Defeating al-Qaeda's Air Force: Pakistan's F-16 Program in the Fight Against Terrorism
Donald Camp, Principal Deputy Assistant Secretary for South and
Statement Before the U.S. House of Representatives Foreign Affairs Subcommittee on South Asia, Washington, DC - September 16, 2008
Chairman Ackerman, Members of the Subcommittee, thank you for inviting me to address you today on Pakistan’s F-16 program.
On February 18 of this year, the Pakistani people went to the polls and elected moderate leaders who are working to set a stable, prosperous, democratic path for Pakistan into the future. The journey along this path is going to be a difficult one as Pakistan faces increasing economic challenges and the serious threat of growing instability in the border regions. The United States wants to see this new government succeed, not only because it represents the desires of the Pakistani people but because we believe that a moderate government with a democratic mandate is the most effective partner in the fight against terrorists and violent extremism.
During Prime Minister Gillani’s visit to Washington in late July, you saw the United States and Pakistan committed to maintaining and strengthening our broad-based partnership, and the United States committed to steps that can help Pakistan deal with economic problems and increase its effectiveness in countering the extremist threat. The Administration’s request to re-direct Foreign Military
Financing in 2008 and beyond to support F-16 Mid-Life Updates speaks directly to these two commitments. Updates to Pakistan’s F-16s will make these aircraft far more effective against terrorist targets, while helping with these payments will provide the newly-elected Pakistani government valuable fiscal flexibility as they deal with rising food and fuel prices.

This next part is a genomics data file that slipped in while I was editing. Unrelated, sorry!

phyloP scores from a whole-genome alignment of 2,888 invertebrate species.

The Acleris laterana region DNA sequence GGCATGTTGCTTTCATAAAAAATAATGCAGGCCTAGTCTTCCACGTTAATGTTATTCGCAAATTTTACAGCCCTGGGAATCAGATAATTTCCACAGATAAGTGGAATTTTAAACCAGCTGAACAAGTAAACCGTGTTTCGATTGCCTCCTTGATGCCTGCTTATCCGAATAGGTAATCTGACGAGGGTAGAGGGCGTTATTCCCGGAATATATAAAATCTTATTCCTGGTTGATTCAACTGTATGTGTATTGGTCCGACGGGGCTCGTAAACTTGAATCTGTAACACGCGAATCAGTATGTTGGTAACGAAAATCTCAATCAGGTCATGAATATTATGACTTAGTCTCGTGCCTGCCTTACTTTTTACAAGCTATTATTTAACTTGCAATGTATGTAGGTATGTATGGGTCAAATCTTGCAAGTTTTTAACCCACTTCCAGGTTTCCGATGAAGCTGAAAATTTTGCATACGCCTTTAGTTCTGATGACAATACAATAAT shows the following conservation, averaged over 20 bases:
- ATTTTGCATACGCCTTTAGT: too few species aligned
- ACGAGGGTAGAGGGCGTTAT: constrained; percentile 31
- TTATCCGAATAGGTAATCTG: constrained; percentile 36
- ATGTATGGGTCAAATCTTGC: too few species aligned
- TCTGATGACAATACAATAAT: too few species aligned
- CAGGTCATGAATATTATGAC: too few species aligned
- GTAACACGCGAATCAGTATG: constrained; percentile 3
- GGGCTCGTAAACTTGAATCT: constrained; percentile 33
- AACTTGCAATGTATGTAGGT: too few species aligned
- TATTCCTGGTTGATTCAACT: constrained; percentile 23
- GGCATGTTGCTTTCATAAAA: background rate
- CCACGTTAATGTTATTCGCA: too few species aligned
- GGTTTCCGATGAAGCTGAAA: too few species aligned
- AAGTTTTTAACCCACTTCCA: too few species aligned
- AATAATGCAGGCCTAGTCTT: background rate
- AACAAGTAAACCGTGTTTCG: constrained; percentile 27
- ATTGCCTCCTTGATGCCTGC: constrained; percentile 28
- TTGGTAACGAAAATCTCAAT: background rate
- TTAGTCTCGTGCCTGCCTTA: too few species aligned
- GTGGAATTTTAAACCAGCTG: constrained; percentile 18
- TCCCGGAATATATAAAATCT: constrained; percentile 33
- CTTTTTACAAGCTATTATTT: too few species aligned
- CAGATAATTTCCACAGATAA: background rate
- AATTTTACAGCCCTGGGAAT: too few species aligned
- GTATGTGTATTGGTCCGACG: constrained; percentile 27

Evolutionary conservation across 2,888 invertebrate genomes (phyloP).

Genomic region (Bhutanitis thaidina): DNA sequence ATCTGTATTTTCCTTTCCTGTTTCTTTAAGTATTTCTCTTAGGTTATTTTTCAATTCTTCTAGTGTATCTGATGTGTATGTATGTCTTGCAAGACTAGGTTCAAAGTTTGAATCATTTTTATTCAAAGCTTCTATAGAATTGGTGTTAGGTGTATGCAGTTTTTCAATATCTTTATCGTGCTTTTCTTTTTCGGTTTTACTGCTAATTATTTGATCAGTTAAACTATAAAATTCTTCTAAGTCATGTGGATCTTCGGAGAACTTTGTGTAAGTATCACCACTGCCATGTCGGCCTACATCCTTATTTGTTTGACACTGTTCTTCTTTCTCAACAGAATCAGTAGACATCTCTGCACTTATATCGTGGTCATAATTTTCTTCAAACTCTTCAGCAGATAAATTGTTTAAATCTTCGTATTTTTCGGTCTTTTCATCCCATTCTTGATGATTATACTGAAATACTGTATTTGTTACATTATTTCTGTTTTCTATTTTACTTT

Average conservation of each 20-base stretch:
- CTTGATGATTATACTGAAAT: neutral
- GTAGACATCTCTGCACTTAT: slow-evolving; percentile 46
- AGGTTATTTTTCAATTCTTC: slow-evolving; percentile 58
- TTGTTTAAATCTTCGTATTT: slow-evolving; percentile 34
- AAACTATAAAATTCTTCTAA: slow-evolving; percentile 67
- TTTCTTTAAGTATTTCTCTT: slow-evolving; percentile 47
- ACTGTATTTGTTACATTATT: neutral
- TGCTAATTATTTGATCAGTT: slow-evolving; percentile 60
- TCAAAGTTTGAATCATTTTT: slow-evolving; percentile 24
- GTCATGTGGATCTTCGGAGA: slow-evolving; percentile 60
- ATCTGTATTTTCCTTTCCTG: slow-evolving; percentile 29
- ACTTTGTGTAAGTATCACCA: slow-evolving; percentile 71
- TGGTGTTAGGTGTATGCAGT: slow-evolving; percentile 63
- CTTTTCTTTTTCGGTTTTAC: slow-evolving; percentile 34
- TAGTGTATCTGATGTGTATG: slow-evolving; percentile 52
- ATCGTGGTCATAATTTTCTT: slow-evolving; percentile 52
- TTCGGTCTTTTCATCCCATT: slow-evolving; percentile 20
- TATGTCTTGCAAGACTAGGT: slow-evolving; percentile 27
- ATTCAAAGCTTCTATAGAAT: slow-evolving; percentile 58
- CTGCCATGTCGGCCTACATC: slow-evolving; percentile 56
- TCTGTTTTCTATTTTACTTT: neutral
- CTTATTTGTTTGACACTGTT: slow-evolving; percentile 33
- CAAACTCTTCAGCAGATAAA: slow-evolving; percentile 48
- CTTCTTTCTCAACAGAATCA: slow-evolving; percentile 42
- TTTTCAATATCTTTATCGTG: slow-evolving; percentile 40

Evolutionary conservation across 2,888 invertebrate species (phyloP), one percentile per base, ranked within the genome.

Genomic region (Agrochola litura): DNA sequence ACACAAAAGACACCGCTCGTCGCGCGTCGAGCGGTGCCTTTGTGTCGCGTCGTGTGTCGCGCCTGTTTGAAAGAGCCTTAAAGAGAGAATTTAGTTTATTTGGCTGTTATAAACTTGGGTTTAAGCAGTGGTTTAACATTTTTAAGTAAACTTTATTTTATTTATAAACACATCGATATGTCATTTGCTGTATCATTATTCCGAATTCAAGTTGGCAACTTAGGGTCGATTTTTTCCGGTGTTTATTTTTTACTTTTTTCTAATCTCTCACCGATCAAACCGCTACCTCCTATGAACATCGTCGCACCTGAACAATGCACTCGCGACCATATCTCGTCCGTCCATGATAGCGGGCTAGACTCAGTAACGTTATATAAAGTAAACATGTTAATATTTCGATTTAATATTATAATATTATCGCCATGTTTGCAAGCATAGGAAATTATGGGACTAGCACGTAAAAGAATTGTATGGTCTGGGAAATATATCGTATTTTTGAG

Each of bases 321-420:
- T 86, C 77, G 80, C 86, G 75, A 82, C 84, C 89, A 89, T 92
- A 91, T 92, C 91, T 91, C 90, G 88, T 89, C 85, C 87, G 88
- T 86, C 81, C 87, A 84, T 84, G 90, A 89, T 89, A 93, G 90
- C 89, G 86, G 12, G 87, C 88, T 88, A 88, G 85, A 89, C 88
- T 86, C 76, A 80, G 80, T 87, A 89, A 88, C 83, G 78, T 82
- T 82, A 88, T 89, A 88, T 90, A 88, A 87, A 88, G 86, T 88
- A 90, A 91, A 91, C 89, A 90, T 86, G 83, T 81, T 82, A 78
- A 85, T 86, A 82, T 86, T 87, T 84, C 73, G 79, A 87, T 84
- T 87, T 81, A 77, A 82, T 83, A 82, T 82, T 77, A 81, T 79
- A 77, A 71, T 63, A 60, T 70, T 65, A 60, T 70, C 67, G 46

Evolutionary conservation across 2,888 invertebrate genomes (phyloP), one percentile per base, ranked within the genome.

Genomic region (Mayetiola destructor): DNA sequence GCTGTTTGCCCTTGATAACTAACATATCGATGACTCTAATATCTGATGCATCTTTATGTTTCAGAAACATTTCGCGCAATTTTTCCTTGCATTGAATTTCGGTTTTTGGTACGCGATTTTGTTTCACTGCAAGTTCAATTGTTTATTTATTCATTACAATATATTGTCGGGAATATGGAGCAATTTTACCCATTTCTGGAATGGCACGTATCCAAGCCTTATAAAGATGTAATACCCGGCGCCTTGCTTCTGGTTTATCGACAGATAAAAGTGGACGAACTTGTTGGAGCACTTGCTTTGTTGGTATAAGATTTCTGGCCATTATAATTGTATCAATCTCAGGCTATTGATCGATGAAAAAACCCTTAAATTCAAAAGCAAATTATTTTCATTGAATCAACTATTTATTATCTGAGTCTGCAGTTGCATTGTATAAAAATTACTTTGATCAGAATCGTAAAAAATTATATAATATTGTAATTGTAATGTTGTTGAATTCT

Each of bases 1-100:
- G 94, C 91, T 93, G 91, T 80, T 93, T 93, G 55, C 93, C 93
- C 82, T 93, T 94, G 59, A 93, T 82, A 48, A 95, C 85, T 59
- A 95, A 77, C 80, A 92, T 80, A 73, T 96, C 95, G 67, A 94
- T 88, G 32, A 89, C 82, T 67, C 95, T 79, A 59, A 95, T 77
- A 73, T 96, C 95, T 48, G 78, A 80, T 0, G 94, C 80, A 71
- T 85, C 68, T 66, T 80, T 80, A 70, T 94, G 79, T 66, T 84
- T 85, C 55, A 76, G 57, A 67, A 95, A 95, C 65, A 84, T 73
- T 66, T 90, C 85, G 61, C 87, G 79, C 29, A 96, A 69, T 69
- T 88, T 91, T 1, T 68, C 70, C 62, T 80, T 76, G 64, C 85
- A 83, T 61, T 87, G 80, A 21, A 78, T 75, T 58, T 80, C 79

Mr. Chairman, my colleagues and I represent the Administration’s commitment to the F-16 program and we ask for your support to approve the Administration’s request to re-direct the remaining $110 million in 2008 Foreign
Military Financing for the Mid-Life Update and an additional $142 million in the future. The new Government of Pakistan stands behind these requests and has committed to assume subsequent payments with national funds beginning in December 2009.
F-16s Defined U.S.-Pakistan Engagement
The sale of F-16s to Pakistan became a transformative element of the U.S.- Pakistan bilateral relationship over 20 years ago, and this historical context is important to understand and remember as we determine how to handle the questions of F-16 financing today. Not only a component of Pakistan’s national defense, the F-16 has become an iconic symbol of our bilateral relationship and our commitment to each other.
In the early 1980s, the U.S. government initially agreed to sell Pakistan 111 F-16 aircraft. This decision was influenced by our close partnership with Pakistan during the Soviet invasion of Afghanistan. By October 1990, however, Pressler sanctions were imposed when President (George Herbert Walker) Bush was unable to certify that Pakistan was not developing a nuclear weapon. The Pressler sanctions led to a decade-long suspension of security assistance to Pakistan and a deficit of trust between our two countries that we are still working to overcome. The suspension of our security assistance programs required under Pressler meant the suspension and eventual cancellation of an additional sale of F-16 aircraft that would have augmented the 40 F-16s Pakistan purchased in 1982. That cancellation has been viewed as a symbol of the collapse of our relationship during the 1990s, a period which remains highly emotional for many Pakistanis. The suspension of our security assistance also precluded Pakistani military officers from attending U.S. military schools, which has produced nearly a generation of Pakistani military officers who have not traveled to the United States to learn sideby- side with American officers.
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